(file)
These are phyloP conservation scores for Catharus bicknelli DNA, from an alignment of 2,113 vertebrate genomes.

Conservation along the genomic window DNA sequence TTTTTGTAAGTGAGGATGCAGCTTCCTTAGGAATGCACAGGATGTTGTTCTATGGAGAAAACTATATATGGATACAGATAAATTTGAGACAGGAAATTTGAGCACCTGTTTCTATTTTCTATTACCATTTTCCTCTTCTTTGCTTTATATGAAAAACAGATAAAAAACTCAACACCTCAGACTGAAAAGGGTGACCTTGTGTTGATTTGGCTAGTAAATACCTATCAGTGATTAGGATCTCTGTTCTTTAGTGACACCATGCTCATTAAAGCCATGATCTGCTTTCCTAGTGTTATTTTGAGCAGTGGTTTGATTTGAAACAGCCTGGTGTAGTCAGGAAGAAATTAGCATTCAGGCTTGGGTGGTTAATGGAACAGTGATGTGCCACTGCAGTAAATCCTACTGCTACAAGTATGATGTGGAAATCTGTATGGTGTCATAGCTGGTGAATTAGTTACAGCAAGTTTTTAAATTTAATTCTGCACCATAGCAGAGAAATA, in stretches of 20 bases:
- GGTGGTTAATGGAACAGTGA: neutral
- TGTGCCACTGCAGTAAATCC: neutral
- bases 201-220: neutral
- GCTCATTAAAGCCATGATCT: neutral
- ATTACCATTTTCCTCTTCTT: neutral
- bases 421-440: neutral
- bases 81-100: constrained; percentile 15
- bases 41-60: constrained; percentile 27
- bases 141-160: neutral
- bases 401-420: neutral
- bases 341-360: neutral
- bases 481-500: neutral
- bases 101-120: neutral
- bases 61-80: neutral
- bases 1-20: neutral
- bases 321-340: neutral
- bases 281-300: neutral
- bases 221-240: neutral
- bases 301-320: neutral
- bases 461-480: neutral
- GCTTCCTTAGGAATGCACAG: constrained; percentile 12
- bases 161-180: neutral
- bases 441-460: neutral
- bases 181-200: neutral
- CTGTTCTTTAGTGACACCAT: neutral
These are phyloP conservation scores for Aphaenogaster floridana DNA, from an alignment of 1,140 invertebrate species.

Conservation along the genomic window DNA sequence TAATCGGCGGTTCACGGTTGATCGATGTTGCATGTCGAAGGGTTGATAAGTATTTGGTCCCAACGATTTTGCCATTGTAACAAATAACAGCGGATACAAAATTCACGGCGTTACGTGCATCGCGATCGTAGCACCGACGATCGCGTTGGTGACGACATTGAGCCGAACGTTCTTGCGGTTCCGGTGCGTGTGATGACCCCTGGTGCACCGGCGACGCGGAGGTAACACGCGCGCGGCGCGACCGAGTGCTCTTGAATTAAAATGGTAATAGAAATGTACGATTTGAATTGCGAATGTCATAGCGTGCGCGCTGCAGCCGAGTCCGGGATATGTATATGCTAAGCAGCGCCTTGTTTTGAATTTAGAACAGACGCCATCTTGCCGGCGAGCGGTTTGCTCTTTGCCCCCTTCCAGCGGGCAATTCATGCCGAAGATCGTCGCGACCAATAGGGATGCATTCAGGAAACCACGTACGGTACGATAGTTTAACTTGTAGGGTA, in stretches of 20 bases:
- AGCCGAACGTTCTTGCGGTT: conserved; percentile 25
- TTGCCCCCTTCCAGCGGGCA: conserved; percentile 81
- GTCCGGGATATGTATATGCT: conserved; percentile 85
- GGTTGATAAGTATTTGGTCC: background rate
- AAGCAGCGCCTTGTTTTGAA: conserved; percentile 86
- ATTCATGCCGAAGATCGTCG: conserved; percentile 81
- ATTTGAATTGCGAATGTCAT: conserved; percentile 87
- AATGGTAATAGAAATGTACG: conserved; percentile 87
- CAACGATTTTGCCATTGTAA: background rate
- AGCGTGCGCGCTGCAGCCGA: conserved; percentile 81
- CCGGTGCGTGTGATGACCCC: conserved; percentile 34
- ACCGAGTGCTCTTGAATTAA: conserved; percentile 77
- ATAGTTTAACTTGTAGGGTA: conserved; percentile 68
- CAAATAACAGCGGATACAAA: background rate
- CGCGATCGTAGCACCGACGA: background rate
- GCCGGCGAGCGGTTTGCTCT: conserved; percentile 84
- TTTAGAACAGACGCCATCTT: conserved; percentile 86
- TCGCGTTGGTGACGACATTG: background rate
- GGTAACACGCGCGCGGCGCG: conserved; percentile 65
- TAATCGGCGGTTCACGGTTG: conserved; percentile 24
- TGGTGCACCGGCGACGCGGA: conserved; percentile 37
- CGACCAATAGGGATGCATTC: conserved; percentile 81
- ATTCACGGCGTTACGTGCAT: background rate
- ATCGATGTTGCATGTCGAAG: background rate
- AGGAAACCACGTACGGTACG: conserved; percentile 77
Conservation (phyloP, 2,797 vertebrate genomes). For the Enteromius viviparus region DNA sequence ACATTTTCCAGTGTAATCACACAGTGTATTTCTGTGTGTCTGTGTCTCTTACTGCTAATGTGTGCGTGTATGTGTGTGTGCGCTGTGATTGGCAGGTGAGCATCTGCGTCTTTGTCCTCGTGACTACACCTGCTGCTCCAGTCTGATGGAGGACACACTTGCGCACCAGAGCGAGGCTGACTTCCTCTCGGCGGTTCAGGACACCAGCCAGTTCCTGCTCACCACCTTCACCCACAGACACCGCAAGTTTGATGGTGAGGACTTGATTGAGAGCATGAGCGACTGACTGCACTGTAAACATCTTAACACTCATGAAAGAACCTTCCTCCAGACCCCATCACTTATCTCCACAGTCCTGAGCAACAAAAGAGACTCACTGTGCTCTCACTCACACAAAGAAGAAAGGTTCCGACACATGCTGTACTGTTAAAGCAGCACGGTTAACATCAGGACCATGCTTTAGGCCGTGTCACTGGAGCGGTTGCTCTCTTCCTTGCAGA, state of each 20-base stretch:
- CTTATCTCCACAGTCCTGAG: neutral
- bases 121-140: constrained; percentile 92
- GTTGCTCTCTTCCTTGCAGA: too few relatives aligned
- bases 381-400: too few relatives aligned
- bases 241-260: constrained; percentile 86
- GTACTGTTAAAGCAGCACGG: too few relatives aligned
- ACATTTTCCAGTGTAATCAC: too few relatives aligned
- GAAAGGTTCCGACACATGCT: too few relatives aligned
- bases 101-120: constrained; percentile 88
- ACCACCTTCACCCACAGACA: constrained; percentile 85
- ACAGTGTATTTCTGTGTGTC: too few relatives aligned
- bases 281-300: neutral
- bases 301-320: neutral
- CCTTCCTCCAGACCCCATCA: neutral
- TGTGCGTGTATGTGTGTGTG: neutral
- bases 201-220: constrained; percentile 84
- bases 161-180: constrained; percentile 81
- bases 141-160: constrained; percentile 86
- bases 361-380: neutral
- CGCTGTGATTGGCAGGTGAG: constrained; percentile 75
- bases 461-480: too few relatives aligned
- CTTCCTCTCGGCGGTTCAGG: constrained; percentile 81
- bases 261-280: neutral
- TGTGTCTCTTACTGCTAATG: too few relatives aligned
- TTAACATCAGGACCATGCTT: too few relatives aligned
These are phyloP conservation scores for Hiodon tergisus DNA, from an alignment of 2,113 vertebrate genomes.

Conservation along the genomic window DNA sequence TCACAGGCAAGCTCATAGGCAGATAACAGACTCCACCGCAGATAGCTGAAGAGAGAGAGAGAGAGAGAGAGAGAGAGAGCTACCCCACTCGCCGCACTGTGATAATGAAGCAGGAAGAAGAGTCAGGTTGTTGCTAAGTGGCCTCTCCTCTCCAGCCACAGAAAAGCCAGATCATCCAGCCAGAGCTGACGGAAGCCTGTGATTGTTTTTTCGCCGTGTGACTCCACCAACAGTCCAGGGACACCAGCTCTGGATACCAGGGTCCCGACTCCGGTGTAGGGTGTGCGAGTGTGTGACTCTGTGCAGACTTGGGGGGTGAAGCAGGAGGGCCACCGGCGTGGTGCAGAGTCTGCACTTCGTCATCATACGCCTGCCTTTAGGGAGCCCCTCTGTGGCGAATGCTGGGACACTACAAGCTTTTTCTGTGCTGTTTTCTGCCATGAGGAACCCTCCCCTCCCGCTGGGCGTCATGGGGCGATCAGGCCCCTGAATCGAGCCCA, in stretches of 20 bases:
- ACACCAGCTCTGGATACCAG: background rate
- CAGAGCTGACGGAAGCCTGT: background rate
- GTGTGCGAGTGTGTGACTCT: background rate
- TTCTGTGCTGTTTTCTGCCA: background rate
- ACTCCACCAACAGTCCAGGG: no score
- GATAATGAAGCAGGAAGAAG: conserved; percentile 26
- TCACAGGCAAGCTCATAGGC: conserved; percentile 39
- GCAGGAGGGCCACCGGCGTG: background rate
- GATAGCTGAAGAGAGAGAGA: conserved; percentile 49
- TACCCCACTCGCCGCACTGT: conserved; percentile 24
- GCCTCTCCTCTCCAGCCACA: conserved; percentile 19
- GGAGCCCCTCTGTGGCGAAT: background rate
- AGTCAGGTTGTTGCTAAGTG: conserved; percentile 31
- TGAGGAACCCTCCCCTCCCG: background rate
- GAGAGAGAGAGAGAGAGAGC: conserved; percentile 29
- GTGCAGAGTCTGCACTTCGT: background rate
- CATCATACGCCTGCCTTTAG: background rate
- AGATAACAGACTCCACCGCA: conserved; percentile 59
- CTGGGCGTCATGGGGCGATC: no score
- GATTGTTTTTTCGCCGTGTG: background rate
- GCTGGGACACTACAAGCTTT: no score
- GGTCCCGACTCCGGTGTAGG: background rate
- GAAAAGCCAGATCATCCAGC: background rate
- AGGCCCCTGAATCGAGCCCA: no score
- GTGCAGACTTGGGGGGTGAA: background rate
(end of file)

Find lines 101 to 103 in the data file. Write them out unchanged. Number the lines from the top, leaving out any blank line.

- CTGGGCGTCATGGGGCGATC: no score
- GATTGTTTTTTCGCCGTGTG: background rate
- GCTGGGACACTACAAGCTTT: no score